The ankle joint is made up of three bones, the tibia or shinbone, the fibula, and the talus, which is a bone in your foot. The ends of these three bones form the ankle joint and are covered by a special type of tissue called articular cartilage. Cartilage provides a smooth and slippery gliding surface, allowing the foot to move easily and painlessly when walking or running.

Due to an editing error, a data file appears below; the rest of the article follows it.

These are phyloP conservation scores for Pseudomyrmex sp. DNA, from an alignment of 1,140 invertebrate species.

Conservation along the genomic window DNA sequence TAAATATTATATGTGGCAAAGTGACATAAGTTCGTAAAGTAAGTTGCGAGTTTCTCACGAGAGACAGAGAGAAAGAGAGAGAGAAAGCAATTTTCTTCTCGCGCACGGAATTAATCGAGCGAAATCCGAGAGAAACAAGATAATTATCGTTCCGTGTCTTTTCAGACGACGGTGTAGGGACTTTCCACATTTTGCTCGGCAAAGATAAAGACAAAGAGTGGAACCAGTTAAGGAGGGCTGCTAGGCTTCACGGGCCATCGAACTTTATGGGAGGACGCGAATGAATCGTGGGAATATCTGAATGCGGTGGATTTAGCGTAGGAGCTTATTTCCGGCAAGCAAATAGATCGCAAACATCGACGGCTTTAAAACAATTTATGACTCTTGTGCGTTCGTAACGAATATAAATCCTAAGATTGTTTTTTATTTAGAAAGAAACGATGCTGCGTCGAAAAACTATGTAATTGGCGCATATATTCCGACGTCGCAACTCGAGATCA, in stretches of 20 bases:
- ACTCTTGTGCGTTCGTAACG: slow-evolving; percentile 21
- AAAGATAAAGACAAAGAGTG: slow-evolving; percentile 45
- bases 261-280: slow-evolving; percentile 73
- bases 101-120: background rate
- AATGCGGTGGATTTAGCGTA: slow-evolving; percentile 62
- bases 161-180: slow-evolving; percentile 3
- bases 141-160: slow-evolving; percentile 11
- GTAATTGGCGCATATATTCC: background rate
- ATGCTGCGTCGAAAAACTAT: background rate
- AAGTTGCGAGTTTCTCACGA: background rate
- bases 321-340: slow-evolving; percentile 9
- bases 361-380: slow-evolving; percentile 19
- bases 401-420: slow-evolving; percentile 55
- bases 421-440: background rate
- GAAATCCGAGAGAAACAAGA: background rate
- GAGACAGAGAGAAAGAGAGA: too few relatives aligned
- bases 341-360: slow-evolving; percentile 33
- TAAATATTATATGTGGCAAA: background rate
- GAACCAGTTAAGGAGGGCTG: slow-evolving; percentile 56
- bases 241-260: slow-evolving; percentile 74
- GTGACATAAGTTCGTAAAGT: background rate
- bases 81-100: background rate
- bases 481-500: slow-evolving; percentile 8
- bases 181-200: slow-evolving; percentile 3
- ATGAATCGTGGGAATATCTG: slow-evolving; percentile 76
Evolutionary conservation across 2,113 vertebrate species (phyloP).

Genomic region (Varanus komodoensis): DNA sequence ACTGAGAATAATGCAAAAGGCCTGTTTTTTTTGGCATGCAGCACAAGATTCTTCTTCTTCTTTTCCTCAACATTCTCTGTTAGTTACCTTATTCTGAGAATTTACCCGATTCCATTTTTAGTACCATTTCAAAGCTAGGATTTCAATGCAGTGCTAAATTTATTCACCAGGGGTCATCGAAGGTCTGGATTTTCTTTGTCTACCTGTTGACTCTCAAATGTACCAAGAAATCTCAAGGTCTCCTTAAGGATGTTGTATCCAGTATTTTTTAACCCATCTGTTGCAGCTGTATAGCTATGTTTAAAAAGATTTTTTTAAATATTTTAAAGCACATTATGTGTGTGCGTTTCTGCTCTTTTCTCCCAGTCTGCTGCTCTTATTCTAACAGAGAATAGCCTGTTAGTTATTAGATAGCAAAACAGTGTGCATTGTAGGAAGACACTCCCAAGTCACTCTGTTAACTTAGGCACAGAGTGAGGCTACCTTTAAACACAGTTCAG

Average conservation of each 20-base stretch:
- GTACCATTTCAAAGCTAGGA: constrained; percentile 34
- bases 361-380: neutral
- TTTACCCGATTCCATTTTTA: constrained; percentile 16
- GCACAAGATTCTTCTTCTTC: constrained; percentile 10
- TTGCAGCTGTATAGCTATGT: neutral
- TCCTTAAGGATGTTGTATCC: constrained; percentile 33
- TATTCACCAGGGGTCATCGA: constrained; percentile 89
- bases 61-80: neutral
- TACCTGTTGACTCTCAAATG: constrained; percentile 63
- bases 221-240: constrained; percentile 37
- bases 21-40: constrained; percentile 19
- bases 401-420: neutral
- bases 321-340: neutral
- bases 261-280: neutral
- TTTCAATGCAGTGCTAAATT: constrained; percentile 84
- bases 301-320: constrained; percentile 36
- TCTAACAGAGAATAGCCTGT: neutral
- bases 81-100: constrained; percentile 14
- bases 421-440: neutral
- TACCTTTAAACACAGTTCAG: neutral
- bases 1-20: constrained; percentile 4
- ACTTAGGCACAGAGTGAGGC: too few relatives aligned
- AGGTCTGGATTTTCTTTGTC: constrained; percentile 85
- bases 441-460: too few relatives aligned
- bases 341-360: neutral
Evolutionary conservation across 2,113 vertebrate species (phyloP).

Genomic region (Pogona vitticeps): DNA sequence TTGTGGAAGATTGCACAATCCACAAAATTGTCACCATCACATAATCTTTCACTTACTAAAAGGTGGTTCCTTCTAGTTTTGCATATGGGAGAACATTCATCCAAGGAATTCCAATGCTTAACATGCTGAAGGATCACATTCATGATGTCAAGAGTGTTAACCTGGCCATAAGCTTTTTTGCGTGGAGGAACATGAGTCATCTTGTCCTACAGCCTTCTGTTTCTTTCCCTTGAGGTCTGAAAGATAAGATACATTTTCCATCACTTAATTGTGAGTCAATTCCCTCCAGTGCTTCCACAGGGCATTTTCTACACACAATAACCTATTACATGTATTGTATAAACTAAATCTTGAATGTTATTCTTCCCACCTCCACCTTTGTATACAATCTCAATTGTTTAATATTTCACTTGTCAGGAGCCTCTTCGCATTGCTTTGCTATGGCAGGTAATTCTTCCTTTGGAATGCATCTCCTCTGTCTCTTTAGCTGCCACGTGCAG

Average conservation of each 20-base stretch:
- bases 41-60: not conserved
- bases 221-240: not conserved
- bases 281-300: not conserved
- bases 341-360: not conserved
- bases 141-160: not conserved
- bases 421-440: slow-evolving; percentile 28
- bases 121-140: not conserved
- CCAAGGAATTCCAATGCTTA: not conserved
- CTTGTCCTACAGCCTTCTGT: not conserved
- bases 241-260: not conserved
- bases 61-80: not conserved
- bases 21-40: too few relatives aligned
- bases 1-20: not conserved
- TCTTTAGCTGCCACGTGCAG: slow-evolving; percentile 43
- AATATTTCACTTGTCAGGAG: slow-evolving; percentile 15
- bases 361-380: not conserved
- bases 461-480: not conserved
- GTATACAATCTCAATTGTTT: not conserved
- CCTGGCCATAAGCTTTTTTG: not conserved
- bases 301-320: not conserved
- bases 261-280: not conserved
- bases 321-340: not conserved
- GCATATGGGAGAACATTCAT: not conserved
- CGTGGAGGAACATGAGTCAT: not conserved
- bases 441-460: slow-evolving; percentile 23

The ankle joint is connected together by strong bands of fibers called ligaments, which hold the bones in their proper place but also allow for normal ankle motion.
Nerves, blood vessels, and tendons also cross the ankle joint. The nerves allow for feeling and movement, blood vessels supply oxygen and nutrients, and tendons allow for movement of the foot, toes, and ankle.